As Zimbabwe’s population continues to grow and is expected to reach 19,3 million in 2032 as projected by ZimStat, the country will be challenged to meet its food security and nutritional requirements for its people, while also ensuring continued economic growth and sustainable livelihoods in the country where agriculture is the backbone of the economy.
guest column: David Mhlanga
However, with climate smart agriculture 140 000 families who benefited from the land reform, both among the rural peasants and their urban counterparts, Zimbabwe will be able to feed itself.
Meeting the demand for food by Zimbabwe should be seen in the context of regional climate change. Africa is predicted to be the region that will be most affected by climate change, due to changes in mean temperatures and rainfall, as well as increased variability associated with both.
These changes in climate could impact water availability, growing seasons, flooding and drought, as well as plant and animal diseases and pest patterns among others.
Shifting world agriculture to a “climate-smart” approach will not only help prevent future food security crises, but holds the promise of sparking economic and agricultural renewal in rural areas where hunger and poverty are most prevalent, as argued by Food and Agriculture Organisation (FAO).
In addition, FAO argued that the magnitude and scope of climate change impact on agriculture systems means that boosting resilience and adaptive capacities on rural communities is equally important to safeguard food security.
Rising temperatures and an increased frequency of extreme weather events will have direct and negative impact on crops, livestock, forestry, fisheries and aquaculture productivity in the years to come, as indicated in the most recent report by the Intergovernmental Panel on Climate Change (IPCC).
Vulnerable, farming-dependent populations in the developing world are particularly at risk, including Zimbabwe. But at the same time, the compelling need to deal with the challenges posed by climate change offers an opportunity to transform the way food systems use natural resources, improve agriculture’s sustainability and promote poverty reduction and economic growth.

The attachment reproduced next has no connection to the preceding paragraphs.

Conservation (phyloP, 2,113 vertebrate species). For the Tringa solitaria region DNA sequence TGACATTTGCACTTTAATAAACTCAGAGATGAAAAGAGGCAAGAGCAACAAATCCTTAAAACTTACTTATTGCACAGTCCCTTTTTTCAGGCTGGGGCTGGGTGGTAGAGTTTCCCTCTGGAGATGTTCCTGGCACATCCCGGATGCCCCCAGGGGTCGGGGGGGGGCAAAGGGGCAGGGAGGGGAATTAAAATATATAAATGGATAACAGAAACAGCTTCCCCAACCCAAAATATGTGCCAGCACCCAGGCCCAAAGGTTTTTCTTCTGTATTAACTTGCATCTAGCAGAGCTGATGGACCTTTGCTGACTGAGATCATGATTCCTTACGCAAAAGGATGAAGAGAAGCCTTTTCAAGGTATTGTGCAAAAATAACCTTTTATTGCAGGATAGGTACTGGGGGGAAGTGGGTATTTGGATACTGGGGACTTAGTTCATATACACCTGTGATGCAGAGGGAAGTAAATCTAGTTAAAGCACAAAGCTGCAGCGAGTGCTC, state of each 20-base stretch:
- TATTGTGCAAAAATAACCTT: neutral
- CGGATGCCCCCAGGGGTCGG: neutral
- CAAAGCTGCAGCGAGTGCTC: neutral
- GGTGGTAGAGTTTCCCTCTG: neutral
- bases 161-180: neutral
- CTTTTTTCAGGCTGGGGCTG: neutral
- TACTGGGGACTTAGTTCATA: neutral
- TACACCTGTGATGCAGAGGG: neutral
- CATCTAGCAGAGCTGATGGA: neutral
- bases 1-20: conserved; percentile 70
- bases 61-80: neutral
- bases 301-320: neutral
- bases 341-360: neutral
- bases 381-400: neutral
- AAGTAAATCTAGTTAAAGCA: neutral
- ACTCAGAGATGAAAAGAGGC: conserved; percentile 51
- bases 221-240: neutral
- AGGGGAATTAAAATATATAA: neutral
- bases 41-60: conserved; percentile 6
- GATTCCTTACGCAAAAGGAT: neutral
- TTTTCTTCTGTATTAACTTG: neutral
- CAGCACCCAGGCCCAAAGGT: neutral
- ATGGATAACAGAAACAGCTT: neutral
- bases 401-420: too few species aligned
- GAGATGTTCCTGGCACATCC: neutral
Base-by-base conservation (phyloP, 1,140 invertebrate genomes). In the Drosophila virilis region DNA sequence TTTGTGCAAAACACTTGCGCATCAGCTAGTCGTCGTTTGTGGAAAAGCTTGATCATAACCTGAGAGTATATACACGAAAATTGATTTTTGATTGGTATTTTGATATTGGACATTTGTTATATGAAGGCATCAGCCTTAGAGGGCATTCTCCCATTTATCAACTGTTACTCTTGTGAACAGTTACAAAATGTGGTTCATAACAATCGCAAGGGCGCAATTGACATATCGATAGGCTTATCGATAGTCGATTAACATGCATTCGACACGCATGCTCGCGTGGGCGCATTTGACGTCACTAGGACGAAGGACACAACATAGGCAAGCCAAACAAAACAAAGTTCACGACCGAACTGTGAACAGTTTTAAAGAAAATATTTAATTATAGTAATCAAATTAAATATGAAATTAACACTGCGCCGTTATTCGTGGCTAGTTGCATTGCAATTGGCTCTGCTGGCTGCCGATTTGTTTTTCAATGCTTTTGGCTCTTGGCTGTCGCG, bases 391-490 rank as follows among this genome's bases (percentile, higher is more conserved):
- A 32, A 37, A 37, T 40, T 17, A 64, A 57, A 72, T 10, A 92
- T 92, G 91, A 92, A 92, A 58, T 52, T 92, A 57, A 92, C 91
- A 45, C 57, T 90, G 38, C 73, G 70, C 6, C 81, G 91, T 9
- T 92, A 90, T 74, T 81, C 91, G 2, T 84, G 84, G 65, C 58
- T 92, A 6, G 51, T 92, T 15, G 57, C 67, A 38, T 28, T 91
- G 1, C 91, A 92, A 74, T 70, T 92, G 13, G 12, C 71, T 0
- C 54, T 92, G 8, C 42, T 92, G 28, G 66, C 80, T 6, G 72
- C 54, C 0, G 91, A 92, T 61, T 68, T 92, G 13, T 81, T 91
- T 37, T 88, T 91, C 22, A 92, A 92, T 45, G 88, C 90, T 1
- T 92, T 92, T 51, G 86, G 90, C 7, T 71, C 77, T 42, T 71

Highlighting cases studies in “climate-smart agriculture” from around the globe, FAO shows that many rural communities are already successfully making the transition to new forms of farming better suited to the rigours of a warmer world. A shift to climate-smart agriculture will not only help shield farmers from the adverse effects of climate change and offer a way to reduce greenhouse gas emissions, but can also improve farm yields and household incomes, leading to stronger, more resilient communities, argues FAO.
What is climate smart agriculture?
Climate smart agriculture also known as conservation agriculture (CA) is generally defined as an agricultural management system based on three principles that should be applied in unison in a mutually reinforcing manner. The measures include minimum physical soil disturbance, permanent soil cover with live or dead plant material, for example, crop residues, and crop diversification, for instance crop rotations, cover crops or intercrops with legumes.
Conservation agriculture enables most farmers in most seasons the benefit to plant earlier, apply on-farm or purchased nutrients more accurately, achieve better emergence and more optimal populations, harvest rainfall more effectively, reduce labour inputs and costs, reduce crop stress in dry spells and make better use of whatever inputs they can afford to purchase.
Climate-smart agriculture is spearheaded by a number of organisations, including FAO. The model of climate-smart agriculture that FAO is promoting seeks to address three broad objectives; sustainably increase agricultural productivity and incomes by helping rural communities and farmers adapt to and become more resilient to the effects of climate change and to reduce or remove agriculture’s greenhouse gases emissions, when possible.
However, as argued by FAO, exactly how farmers go about tackling these goals can change from place to place, depending on local circumstances.
FAO is collaborating with national and local partners around the globe to help them develop locally-tested solutions that work for them. For example, in the highlands of Mount Kilimanjaro, the organisation has partnered with farmers to reboot an 800-year-old agroforestry system known as Kihamba, which supports one of the highest rural population densities in Africa and provides livelihoods for an estimated one million people.
An agro-ecosystem similar to a virgin tropical mountain forest, Kihamba maximises the use of limited land, provides a large variety of foods all year round and maintains groundwater health, among other environmental services.
Other case studies profiled in FAO success stories on climate-smart agriculture include: Work with Kenyan and Tanzanian farmers in on-the-ground field schools that have helped identify and develop resilient, climate-smart farming systems attuned to local conditions. In Malawi, Vietnam and Zambia, policymakers have been assisted in developing national policies aimed at promoting and supporting climate-smart agriculture. Projects that introduced new fertilizer technologies in Nigeria and innovative approaches to land use management in Uganda’s Kagera River Basin.
In Zimbabwe, smallholder farmers needs education on the effects of climate change, and the benefits of climate smart agriculture for them to get more benefits from their efforts.
David Mhlanga is a post-doctoral fellow at the North-West University in South Africa. He writes in his personal capacity